A weekly round-up of my favorite preservation related stories from around the web and in the news. Click on the title of each story to jump through to the original article/blog post.
Louis Sullivan: The Struggle for American Architecture – Preservation in Mississippi
First, watch the trailer for this documentary about Louis Sullivan. Second, watch the documentary. The cinematography shows Sullivan’s beautiful and abundant details to their best advantage – it’s just a gorgeous film! And it tells the fascinating story about an uncompromising artist and the impact he made on American architecture. He may not be as famous as Frank Lloyd Wright, but Wright may never have achieved the greatness he attained without Sullivan pioneering the way.
Tom King, telling it as he sees it (as usual). “I said I did not believe that Congress enacted the National Historic Preservation Act (NHPA) in order to provide opportunities for quasi-academic specialists to engage in pedantic debates about words use in technical publications. NHPA was enacted, I think, to ensure within reason that government would respect the cultural values citizens ascribe to their surroundings. In the 1980s, seeing such values becoming subordinated to the narrow interests of archaeologists and architectural historians, Pat Parker and I proposed, and with the support of the Advisory Council on Historic Preservation (ACHP) and ultimately NPS, wrote what became NRB 38. A few years later, another arm of the NPS cultural resource program (an organism with many arms but no brain) issued Preservation Brief 36 about the care and feeding of cultural landscapes. Unsurprisingly, nobody in NPS tried to coordinate anything about the two publications, which created a fruitful field in which to grow pickable nits and splittable hairs. So now we are back again to a situation in which specialists can expend their often well-remunerated time expounding on technical irrelevancies, while the public and its representatives nod off or grope for understanding.”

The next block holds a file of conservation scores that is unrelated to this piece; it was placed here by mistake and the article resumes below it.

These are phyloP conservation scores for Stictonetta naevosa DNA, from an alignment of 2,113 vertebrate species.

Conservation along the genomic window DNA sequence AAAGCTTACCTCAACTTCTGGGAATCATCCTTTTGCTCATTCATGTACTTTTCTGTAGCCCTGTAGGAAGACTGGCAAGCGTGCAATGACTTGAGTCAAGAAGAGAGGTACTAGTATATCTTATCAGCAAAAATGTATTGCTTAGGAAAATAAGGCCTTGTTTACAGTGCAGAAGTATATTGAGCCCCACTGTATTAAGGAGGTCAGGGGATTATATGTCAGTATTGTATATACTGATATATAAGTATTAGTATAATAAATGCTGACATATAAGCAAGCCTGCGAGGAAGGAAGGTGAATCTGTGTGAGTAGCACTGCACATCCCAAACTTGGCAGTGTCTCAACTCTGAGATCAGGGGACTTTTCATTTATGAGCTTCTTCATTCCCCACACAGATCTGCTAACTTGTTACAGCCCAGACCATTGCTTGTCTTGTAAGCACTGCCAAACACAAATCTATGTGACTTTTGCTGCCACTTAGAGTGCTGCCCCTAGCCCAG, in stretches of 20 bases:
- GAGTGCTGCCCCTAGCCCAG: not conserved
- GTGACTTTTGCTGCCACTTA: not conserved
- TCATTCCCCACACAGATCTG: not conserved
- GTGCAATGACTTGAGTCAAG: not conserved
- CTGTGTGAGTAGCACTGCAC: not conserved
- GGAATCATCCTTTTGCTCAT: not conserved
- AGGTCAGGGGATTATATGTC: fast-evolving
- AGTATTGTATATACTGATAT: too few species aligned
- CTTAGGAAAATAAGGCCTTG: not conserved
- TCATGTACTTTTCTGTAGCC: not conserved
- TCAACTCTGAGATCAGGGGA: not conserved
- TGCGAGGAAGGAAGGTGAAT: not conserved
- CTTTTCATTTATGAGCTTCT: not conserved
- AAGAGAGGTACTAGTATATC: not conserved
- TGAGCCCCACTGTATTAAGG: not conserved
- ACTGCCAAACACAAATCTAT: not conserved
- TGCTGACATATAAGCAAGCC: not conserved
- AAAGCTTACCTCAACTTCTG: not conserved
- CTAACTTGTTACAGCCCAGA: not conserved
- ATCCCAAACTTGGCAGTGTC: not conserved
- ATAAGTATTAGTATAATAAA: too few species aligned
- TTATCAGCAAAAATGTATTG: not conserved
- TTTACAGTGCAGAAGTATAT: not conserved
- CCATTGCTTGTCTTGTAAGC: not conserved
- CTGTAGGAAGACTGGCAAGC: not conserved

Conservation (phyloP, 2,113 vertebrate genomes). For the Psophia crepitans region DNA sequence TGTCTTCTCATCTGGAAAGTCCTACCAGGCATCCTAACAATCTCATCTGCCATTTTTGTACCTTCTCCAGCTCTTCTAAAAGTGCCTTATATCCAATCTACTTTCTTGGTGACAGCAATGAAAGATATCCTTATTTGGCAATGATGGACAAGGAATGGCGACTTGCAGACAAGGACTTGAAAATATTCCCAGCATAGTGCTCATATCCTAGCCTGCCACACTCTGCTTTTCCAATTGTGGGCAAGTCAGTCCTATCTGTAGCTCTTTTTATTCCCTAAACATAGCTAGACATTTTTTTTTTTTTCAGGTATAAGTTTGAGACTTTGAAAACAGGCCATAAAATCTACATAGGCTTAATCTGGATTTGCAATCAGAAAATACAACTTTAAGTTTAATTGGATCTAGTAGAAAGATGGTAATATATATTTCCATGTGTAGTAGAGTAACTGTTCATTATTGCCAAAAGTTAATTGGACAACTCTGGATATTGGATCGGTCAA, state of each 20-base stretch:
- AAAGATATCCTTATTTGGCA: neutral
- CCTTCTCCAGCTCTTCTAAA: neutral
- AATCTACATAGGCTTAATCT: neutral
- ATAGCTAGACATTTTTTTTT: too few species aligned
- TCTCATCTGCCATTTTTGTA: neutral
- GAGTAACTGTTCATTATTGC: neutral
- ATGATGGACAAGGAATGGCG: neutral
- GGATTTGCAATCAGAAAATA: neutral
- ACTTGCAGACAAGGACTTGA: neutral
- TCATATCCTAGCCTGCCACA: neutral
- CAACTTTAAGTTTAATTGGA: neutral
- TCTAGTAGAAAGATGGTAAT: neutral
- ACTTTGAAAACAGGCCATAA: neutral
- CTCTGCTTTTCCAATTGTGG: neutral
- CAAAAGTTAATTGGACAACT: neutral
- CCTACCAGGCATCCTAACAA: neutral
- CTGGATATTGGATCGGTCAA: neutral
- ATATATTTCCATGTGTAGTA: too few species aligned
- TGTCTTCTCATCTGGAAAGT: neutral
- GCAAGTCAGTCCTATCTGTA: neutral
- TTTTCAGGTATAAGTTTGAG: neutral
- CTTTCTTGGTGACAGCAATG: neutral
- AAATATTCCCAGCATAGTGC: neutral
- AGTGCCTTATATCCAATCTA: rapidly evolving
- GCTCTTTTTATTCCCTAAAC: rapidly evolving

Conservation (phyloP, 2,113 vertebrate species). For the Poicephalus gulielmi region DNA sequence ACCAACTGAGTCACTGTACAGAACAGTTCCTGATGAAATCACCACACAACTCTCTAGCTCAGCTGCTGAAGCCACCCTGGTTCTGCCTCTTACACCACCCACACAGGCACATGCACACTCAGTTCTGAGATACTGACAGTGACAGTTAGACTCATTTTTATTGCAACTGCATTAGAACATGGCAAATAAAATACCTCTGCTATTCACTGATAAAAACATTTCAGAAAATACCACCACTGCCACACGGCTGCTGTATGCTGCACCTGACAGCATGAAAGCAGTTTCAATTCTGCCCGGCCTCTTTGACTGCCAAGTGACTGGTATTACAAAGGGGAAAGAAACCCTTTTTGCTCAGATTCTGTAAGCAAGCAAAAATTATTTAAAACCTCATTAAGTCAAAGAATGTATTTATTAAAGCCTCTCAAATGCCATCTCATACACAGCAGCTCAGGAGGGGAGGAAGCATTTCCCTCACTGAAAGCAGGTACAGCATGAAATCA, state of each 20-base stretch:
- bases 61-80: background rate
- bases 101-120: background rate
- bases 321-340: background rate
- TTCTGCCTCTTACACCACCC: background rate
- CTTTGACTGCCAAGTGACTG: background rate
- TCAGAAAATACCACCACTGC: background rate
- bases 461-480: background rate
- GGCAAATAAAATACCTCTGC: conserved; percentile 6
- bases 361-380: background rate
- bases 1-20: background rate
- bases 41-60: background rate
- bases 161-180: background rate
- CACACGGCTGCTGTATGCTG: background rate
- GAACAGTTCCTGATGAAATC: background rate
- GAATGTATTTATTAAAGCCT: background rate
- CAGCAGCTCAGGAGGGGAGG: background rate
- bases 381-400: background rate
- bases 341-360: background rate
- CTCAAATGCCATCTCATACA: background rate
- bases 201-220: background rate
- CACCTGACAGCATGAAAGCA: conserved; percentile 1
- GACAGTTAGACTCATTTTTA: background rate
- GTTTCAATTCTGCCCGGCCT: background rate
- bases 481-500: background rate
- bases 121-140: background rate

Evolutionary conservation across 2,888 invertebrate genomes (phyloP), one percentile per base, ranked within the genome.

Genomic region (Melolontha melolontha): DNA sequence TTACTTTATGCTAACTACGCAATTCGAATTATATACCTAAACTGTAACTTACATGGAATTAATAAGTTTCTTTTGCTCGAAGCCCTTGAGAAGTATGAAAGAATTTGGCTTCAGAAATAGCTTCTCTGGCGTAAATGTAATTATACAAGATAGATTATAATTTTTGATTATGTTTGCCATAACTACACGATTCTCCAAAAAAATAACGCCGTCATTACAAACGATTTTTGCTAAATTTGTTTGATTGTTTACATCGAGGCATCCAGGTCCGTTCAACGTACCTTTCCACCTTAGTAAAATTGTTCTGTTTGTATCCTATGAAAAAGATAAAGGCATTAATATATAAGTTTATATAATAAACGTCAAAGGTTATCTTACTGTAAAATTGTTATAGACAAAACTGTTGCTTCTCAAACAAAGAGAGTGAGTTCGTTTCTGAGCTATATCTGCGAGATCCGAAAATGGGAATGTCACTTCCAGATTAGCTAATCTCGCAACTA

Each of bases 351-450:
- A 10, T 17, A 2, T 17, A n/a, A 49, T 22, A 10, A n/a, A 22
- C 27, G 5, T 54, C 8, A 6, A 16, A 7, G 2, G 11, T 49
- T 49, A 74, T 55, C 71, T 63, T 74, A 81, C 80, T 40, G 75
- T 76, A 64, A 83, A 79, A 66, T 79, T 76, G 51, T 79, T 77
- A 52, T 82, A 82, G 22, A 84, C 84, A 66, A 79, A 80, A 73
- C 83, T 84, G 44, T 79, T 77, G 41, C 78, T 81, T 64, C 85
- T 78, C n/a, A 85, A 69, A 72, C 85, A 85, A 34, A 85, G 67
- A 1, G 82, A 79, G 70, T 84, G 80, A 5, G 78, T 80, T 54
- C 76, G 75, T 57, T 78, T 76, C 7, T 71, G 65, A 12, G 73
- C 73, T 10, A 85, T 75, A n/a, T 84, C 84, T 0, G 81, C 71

Ciudad Perdida: The Urbanism of the Lost City – Time Tells
When we think of cities and urbanism, we tend to think of well-defined skylines, roads, railways, shipyards etc. “The modern city was about effortless transportation and commerce, about erasing barriers to speed, whether vertical or horizontal. The skyscraper and the highway, massive and modern.” But in this blog post, Vince Michael shows us 6th century urbanism in Columbia.
R is for Railing – Preservation in Pink
In this post PiP gives us a rundown of historical railings, some common problems and a few common solutions. Railings might not be something we notice about an historic structure, but they can be a defining feature. Inappropriate changes or replacements can dramatically alter the appearance of a structure. Make sure to read the comment from Mary Landis about the Merchant’s House Museum in New York City, which recently discovered its iron fence was panted green in the 19th century!